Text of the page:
‘Things are improving gradually,’ he adds. ‘People are working hard and the atmosphere is hopeful. EU membership makes it easier for us to travel and to invite people from abroad to give masterclasses and perform, although resources are still scarce. And when you go overseas, it’s very nice to stand in the EU Passports queue at immigration!’

Lithuania, poised on its cusp between old and new, looks set to become a fertile ground for musical development in the 21st century. It has long enjoyed that potential. And it may at last be on the road to fulfilment and international recognition. JD

Sunday, April 24, 2016

JDCMB Long Read: The Sounds of Shakespeare

There was a lot of Shakespeare around yesterday - extravaganzas at the Globe, the Southbank, Stratford-upon-Avon live on TV (incidentally, if you were watching that you will have seen our fabulous novel-concert violinist partner, David Le Page, leading the Orchestra of the Swan behind all those great actors). I felt privileged to be able to make a small contribution to the celebrations, giving a pre-concert talk at Symphony Hall, Birmingham, where the young conductor Lahav Shani was at the helm for a programme of three different versions of Romeo and Juliet.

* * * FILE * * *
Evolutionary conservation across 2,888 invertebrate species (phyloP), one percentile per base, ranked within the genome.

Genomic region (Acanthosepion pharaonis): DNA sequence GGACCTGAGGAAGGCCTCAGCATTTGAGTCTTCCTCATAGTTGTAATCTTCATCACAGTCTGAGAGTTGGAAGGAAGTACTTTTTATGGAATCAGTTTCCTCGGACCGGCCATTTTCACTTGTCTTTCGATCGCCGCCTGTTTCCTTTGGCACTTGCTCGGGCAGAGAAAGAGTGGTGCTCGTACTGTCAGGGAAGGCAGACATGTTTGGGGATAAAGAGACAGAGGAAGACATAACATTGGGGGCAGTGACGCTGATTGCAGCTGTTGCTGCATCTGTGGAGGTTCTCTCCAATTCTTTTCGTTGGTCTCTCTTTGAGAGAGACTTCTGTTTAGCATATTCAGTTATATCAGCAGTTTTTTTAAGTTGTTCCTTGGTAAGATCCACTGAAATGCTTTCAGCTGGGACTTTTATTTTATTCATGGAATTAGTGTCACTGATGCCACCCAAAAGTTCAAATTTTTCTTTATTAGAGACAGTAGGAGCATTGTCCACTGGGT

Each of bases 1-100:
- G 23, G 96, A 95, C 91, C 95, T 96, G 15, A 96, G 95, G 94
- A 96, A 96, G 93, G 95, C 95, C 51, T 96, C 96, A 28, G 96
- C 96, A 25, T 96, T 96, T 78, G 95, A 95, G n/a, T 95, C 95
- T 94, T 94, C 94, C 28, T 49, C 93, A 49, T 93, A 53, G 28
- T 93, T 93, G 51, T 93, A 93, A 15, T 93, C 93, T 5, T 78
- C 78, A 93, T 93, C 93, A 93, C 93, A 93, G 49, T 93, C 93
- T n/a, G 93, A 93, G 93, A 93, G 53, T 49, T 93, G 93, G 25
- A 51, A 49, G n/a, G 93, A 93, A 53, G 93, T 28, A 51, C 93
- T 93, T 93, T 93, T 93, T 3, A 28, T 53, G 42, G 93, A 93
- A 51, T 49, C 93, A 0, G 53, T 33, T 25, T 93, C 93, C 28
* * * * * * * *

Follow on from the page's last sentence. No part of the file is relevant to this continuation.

As a fun Long Read for Sunday, here's the text of my talk.

JD's Talk for the CBSO, 23 April 2016

Happy Shakespeare's Birthday! I think everyone has a Shakespeare concert tonight. Theres all manner of readings and music in almost every venue I can think of. Everywhere we look, people are celebrating his birthday and marking the 400th anniversary of his death, and really, for an author who walked amongst us so many centuries ago, this is simply amazing and wonderful.

And why not, when Shakespeares works are full to bursting with music? It's not only in the sound and flow of his language, which is full of the richness, the variety and the  colour of music in its own right. There are songs in almost every play, serving many different purposes from Desdemonas Willow Song in Othello, which is a premonition of her own doom, to the high spirits of It was a lover and his Lass in As You Like It and the pain of unrequited love in Twelfth Nights Come Away, Come Away Death. There are dances to close, masques, balls and general fun to music in many of them. And there's music in the text, too: Lorenzo and Jessica sit upon the moonlit grass to hear sweet music in The Merchant of Venice and discuss how it moves them; Prosperos Isle in The Tempest is full of noises; and of course Orsino in Twelfth Night starts the play with the line If music be the food of love, play on.